5 Treasures: Cocktail Fights & Johnnycakes

16 Dec

The Finals

Tracy Latimer of jm Curley knocks out Ran Duan of Sichuan Garden in the final round

Best Event: Cocktail Fight

On a recent Monday night, Espolon Tequila and Nick Korn turned Union Square’s Precinct Bar into a COCKtial FIGHTING ring, complete with chicken wire and bookies in green visors collecting cock dollars. In a Speed Rack meets Iron Chef competition, 12 bartenders entered the ring to create delicious Espolon drinks featuring secret ingredients in record time.

The Competitors

The Competitors

While Tracy Latimer of JM Curley was busy knocking out Ran Duan of Sichuan Garden in the final round to clinch the belt, the rest of us were drinking Sangrita and eating Frito Chili Pie. Adding to the excitement was the ability to bet on bartenders to win swag. While my prediction proved right when the math fell apart in the end, that’s expected when the drinks are flowing.If I was looking to do an event, I’d hire Nick Korn. Since leaving behind the bar of Citizen Public House to start Off-Site, he’s the hardest working non-bartender in the business right now. “This event was predicated on the idea that cocktail competitions are stupid.  COCKtail FIGHT was the brainchild of the same people that brought us Remixology and was based on the same concept: that competitions should be fun and bartenders should have to put on a show,” Korn tells me.
Tracy Latimer of Jm Curley
In addition to upping the entertainment factor, Korn wanted to showcase great bartenders that usually skip cocktail competitions. “I wasn’t afraid to leave the city, and strove to highlight some of the amazing people fighting the good fight out in the suburbs (Brookline, Billerica, Lexington and Woburn were all represented).  The unintended consequence was that we ended up with a field in which no two competitors were from the same town.  I challenge you to point to another competition or other event where this has ever been true.” Keep an eye out for this event to go national next year!
Judge Jon of Beantown Drinks

Judge Jon of Beantown Drinks

Jon Berkowitz of Beantown Drinks served as one of the judges and gave me a typical Jon diplomatic quote that helps explain why I’m never asked to judge. “Cocktail Fights was more of a battle than a competition. All the competitors put on a great show and made some very tasty drinks. Judging a cocktail competition with such energy and improvised moments makes for a truly enjoyable event.”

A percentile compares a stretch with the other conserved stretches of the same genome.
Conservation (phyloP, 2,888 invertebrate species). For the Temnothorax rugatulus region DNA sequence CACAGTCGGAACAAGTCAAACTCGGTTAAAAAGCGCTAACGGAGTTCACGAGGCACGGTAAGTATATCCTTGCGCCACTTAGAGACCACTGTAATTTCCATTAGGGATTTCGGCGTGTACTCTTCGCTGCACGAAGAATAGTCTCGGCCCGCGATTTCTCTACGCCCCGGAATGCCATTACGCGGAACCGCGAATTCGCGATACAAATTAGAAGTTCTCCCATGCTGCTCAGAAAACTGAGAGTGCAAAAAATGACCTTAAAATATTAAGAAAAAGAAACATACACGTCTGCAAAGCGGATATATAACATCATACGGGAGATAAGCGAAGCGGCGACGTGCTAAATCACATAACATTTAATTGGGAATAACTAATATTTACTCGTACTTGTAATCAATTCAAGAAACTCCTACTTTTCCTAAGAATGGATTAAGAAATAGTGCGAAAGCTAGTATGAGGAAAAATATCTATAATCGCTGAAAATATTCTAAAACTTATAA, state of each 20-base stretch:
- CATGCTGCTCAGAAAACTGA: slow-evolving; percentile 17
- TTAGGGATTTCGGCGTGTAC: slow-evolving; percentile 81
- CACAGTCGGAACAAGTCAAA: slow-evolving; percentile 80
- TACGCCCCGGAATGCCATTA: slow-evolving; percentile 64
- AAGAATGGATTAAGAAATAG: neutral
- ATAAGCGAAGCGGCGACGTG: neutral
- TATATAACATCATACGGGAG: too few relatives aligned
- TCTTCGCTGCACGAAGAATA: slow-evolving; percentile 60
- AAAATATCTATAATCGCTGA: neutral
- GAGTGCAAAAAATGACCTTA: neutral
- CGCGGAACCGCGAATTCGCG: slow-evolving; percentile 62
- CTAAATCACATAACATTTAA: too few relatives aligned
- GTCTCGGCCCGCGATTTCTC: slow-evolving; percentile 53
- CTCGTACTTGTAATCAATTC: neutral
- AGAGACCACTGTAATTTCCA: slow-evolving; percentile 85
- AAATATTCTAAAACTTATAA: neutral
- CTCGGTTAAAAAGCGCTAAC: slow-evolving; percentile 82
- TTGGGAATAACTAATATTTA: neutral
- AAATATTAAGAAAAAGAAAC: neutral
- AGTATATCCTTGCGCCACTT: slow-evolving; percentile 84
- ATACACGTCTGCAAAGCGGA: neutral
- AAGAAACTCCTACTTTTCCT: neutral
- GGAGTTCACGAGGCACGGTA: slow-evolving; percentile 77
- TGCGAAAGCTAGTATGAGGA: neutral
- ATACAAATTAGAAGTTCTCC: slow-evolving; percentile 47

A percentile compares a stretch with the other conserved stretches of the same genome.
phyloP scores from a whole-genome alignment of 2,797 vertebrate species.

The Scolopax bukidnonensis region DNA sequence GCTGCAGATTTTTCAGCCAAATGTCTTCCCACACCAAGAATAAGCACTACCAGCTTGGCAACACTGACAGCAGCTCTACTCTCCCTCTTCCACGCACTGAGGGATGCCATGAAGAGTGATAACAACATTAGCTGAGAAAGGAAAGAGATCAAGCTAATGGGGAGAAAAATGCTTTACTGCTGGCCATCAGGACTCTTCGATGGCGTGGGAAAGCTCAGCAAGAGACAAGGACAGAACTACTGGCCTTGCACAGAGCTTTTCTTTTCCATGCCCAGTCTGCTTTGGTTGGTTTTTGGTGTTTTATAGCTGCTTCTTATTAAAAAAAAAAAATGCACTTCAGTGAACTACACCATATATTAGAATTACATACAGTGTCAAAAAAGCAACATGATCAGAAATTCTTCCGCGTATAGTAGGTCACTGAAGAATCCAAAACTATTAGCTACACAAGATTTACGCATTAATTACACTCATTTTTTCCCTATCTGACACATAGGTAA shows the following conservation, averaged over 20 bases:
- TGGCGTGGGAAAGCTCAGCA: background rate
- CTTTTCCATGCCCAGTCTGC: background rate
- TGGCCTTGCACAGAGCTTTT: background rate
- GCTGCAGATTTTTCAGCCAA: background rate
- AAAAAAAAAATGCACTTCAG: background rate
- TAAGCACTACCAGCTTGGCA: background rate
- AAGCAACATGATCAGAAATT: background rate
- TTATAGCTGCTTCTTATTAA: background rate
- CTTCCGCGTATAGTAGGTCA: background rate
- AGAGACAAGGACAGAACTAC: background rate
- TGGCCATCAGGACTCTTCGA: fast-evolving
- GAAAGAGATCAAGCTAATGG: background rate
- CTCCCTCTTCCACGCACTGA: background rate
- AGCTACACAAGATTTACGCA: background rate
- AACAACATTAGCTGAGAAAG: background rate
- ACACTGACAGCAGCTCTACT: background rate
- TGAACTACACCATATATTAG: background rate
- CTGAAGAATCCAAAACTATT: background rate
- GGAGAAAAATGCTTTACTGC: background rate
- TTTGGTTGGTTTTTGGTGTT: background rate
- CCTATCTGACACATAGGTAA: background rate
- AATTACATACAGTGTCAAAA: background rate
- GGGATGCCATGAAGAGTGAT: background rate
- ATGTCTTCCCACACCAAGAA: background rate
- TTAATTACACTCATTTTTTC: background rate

MC Crazy Dan on Left

Left: MC Crazy Dan, a man who should never be given a microphone, a date, or an invitation to be among civilized company

The only thing I’d change about the event was the MC. Crazy Dan of Howl at the Moon was trying to get cheap laughs, but instead he confirmed how Howl at the Moon got named one of the douchiest bars in Boston. He resorted to very offensive and sexists remarks, such as when he was announcing that one of the two female contenders wasn’t going to make it to the next round. “Even though both girls are lovely and I’d take them home and do naughty things to both of them…” Luckily, Tracy is a professional and countered with piercing insults, but no one should have to put up with asshats like Dan. I got so fed up with Dan I had to leave for awhile to grab a drink at nearby cocktail sanctuary backbar. I returned because I wanted to see Tracy prove Dan wrong that a woman wasn’t going to make it to the final round because we weren’t “playing poker.” Mad respect to Tracy for winning it all with class.

Best Bite: Buttermilk Johnnycake at Neptune Oyster

Asians Taking Pics of Food

LA Son authors Roy Choi, Tien Nguyen, and Natasha Phan document the fresh uni in the window

With so many underrated dining spots in Boston, I find few places are worth the wait. Neptune Oyster is the rare exception, especially when you have good company visiting from out of town.

Natasha Phan and Roy Choi at Neptune Oyster

Pictures of Asians Taking Pictures of Food: Natasha Phan and Roy Choi clean their plates at Neptune Oyster

Friends Tien Nguyen of LA Weekly, Kogi maven Natasha Phan, and Chef Roy Choi were wrapping up their East Coast book tour of LA Son and celebrating a 45-minute NPR interview. After watching Roy cook up Korean braised short rib stew and ghetto donuts utilizing a can of Pillsbury dough for a roomful of students, he asked me where we should eat. He had dinner reservations for Island Creek Oyster Bar already, but I knew he wouldn’t mind another Boston seafood must-try.


Natasha Phan, Tien Nguyen, Me, and Roy Choi celebrating the release of LA Son so far from home

Lobster rolls, clam chowder, oysters… Chef Michael Serpa of Neptune Oyster blew us away. However, one dish I had never tried before stood out above the rest: the buttermilk Johnnycake with honey butter, smoked trout tartare, and California sturgeon caviar ($16). It was a treat listening to Roy dissect each dish and compare the transcendent experience of eating the best oysters in Boston to LA’s best tacos. Roy has one of the best Twitter feeds and is apparently “LA’s Street Food King” according to the NY Times, but he’ll always be known simply as Papi to those of us lucky enough to eat his food regularly in LA.

Roy Choi Cooking Demo

Roy Choi Making Ghetto Doughnuts from his book LA Son

Random Musing: Tasty Burger

Tasty Burger has got to be the most profitable restaurant in the city between 2 am and 4 am. The Harvard Square location of Franklin Restaurant Group’s fast food burger mini-chain is insanely packed as soon as the bars close. Next door bland burrito institution Felipe’s has been unsuccessfully gunning for this 4 am license for years because they know how profitable the drunk college kid market is. I’m not ashamed to admit I’ve ended several nights at Tasty Burger, and started several too since they have a surprisingly hip craft beer bar downstairs complete with a pool table. It’s hard to say no to a “starving student special” featuring a burger, fries, and tall can of beer for $10.